Some uncommon trees and shrubs have lots to offer in fall
Published 9:58 am, Tuesday, November 21, 2017
Say "fall color" and many minds turn to sugar maple. Aspen, hickory, and tupelo are among other well-known trees that fuel autumn's figurative flames.
Ask about attractive bark, and many gardeners will think of white birch.
But a number of lesser-known trees and shrubs can also contribute to the outdoor show, and — unlike sugar maple and white birch — are adept at doing so in the face of adversity. That is, they grow well in spite of soil that is too wet or too dry, or weather that's uncommonly hot, and they're unbothered by pests.
A COUPLE OF RESILIENT HYDRANGEAS
Two hydrangeas are in this category. The first, oakleaf hydrangea, is usually planted because of its summer transformation into a giant candelabra holding 10-inch, pyramidal clusters of white flowers upright at the ends of its stems. This hydrangea is native to the Southeast, and northern gardeners — myself included — have shied away from this shrub because its flower buds often winterkill, even though the rest of the plant is quite hardy.
But oakleaf hydrangea would be well worth planting just for its foliage: The lobed leaves are dark green through summer, and then ignite to a striking burgundy come fall. This fast-growing shrub does well even in dry soil. And the flower heads, when they do develop, persist well into autumn, adding to the show.
The other noteworthy hydrangea is called Praecox, and it's another variety of the species that gives us the more commonly planted PeeGee hydrangea. Like PeeGee, Praecox is a hardy shrub growing about 10 feet high, blooming in midsummer, and livening fall with its persistent, dried, papery brown flower heads. But while PeeGee's ice cream cone shape and full flower heads give it a rather formal air, Praecox is less stiff in overall form and in the fullness of its flower heads.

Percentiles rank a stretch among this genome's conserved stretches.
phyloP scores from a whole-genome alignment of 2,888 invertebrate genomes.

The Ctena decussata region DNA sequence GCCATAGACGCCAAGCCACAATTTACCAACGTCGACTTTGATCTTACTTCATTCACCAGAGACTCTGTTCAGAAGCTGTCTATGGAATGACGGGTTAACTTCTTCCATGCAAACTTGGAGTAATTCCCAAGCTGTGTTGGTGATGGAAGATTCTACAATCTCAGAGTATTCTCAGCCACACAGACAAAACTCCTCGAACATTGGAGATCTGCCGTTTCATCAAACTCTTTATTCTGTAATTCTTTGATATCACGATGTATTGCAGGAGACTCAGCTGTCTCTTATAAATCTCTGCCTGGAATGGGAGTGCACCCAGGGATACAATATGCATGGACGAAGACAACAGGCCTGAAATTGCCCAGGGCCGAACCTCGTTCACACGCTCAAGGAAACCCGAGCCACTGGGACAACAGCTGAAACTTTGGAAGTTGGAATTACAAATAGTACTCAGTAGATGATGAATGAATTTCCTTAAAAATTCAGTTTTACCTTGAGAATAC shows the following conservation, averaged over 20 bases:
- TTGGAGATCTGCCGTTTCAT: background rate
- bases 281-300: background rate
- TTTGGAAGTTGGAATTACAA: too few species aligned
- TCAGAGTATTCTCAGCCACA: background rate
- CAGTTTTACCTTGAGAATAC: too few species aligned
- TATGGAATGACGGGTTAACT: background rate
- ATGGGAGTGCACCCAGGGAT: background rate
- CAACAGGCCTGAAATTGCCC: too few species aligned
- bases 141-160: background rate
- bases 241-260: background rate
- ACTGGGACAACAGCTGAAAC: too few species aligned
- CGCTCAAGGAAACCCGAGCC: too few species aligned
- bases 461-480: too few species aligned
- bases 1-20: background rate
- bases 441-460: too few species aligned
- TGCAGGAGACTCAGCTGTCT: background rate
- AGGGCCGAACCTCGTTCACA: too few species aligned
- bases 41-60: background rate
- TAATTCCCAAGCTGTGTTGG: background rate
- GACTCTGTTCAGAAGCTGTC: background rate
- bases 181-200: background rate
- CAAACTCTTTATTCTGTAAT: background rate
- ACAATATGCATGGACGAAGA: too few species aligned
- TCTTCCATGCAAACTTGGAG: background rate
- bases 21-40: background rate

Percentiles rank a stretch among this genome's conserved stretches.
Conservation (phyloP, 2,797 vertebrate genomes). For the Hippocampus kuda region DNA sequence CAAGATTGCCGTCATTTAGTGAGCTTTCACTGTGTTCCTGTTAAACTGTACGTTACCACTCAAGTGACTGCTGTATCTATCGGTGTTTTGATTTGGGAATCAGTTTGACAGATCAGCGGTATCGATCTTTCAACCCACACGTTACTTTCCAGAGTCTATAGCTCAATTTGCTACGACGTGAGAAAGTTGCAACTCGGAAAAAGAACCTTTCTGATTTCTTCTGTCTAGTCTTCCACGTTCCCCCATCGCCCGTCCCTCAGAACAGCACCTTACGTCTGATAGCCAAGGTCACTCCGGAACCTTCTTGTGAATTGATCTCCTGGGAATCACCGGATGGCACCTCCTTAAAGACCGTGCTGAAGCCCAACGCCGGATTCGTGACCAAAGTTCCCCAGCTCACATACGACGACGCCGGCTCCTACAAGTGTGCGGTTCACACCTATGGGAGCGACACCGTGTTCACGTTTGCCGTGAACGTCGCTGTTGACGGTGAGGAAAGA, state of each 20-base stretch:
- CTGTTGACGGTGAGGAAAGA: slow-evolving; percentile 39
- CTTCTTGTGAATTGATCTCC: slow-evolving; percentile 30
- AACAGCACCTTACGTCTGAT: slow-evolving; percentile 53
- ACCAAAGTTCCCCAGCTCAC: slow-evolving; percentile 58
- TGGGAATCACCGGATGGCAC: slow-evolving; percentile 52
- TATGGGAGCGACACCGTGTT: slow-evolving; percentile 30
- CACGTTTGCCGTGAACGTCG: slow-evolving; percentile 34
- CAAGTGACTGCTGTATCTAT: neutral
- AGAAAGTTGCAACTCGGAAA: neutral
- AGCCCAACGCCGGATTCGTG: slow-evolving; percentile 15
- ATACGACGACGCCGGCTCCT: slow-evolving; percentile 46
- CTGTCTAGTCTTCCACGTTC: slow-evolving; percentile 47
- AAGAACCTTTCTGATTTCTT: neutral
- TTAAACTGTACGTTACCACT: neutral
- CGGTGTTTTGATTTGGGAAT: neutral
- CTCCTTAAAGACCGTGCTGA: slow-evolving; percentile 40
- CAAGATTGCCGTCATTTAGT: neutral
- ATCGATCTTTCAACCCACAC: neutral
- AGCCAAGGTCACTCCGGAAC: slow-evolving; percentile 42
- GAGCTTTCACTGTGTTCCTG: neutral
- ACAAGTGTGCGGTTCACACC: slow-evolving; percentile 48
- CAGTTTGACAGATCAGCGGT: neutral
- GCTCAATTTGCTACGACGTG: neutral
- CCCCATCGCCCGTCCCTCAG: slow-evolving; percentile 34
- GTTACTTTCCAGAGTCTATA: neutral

LEAVES AREN'T FALL'S ONLY SHOW
Then there are plants that color fall with something besides their leaves. Seven-son flower, which first arrived here from China in 1980, graces this season with its rose magenta seeds. It grows as a large shrub or small tree up to about 20 feet high.
Another plant, goldenrain tree, has been grown on this side of the Pacific for longer, and is generally most flamboyant in summer, when it's covered with small yellow flowers. However, the variety Rose Lantern flowers late, in September, and then goes on to an encore performance by dangling pink seed capsules, like Chinese lanterns, from its branches.
Sugar maple isn't the only maple with flamboyant autumn color. Japanese maples are valued as much in fall as in other seasons, except that Japanese maples are not generally tough plants. Enter Korean maple, also called purplebloom maple. This maple is similar in appearance to Japanese maple, but is more cosmopolitan and a bit more upright. In fall, the leaves of Korean maple turn a mix of orange and scarlet.
Twisted-bark maple, also called threeflower maple, is another Asian maple. Like Korean maple, it grows to about 30 feet high. Fall color varies from bright red to orange to yellow, from plant to plant.
Another Asian maple, paperbark maple, gets some red in its leaves. The real show, though, is in its bark, which looks like polished copper and naturally curls back in paper-thin sheets.
So go ahead and be the first on your block to plant oakleaf hydrangea, threeflower maple, seven-son flower or any of the other plants mentioned. You'll be delighted — and not just in fall. Each plant also earns its keep in the other seasons. The bark of twisted-bark maple, for instance, peels off in decorative ash gray strips, most evident in winter. Seven-son flower bears panicles of small white flowers in spring. Enjoy the bark of paperbark maple every day of the year.